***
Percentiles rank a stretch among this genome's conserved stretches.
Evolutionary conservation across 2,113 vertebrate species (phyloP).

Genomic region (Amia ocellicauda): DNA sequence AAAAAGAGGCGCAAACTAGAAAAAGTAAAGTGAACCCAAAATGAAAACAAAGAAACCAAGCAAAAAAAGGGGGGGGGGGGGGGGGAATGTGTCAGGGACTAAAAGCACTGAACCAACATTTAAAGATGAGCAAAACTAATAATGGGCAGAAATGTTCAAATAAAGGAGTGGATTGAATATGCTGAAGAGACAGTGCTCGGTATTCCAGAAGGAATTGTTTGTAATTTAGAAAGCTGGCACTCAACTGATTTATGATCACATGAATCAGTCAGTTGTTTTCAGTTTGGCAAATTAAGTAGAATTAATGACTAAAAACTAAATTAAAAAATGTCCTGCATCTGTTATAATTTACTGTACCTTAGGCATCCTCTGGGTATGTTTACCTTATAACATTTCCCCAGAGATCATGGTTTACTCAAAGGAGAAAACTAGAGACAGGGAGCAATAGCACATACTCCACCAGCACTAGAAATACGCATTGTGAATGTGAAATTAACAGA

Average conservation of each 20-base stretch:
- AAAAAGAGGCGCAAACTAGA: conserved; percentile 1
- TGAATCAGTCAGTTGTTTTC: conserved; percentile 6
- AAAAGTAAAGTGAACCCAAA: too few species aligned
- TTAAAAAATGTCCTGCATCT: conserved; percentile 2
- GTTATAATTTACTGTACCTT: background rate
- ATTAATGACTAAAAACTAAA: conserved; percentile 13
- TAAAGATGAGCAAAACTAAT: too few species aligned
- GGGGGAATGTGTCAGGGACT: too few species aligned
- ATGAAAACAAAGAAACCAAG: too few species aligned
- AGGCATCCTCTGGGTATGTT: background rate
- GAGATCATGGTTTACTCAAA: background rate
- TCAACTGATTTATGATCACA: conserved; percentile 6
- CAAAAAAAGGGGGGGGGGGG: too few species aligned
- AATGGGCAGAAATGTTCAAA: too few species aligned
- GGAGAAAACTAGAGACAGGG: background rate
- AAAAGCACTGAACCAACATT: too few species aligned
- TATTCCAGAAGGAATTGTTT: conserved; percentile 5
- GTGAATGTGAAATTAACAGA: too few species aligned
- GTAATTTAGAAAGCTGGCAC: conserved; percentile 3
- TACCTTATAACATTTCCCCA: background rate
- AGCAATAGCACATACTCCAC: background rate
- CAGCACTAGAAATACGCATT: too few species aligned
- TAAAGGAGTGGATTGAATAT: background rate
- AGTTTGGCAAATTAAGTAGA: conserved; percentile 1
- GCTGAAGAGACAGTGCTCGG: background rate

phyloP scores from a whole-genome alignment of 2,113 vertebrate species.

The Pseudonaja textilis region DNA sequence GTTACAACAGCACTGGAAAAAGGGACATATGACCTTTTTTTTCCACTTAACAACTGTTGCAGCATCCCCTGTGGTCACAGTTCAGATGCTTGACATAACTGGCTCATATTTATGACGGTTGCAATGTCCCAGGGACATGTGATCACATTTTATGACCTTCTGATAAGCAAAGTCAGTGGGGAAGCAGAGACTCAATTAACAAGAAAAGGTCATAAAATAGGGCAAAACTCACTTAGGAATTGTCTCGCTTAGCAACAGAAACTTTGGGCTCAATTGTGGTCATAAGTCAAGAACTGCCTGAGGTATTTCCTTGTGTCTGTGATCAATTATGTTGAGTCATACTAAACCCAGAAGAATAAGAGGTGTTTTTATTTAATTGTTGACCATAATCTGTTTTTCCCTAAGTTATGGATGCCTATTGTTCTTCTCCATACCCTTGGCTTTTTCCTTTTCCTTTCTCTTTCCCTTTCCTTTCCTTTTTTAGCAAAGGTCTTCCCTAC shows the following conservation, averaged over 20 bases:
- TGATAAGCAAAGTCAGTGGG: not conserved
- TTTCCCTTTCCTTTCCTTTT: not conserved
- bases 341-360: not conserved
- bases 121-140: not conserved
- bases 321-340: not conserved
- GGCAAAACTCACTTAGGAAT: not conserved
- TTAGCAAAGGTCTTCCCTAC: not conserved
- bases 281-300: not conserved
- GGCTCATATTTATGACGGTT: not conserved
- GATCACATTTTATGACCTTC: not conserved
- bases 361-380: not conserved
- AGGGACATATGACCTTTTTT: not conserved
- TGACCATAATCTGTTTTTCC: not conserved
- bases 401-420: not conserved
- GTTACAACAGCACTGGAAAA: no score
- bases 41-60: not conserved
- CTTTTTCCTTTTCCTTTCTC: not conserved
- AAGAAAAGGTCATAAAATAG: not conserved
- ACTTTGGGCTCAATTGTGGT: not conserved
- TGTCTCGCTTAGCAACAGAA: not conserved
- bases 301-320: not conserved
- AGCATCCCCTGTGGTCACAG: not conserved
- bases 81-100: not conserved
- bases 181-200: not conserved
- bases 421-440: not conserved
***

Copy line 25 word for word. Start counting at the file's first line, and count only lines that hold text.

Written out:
- AGCAATAGCACATACTCCAC: background rate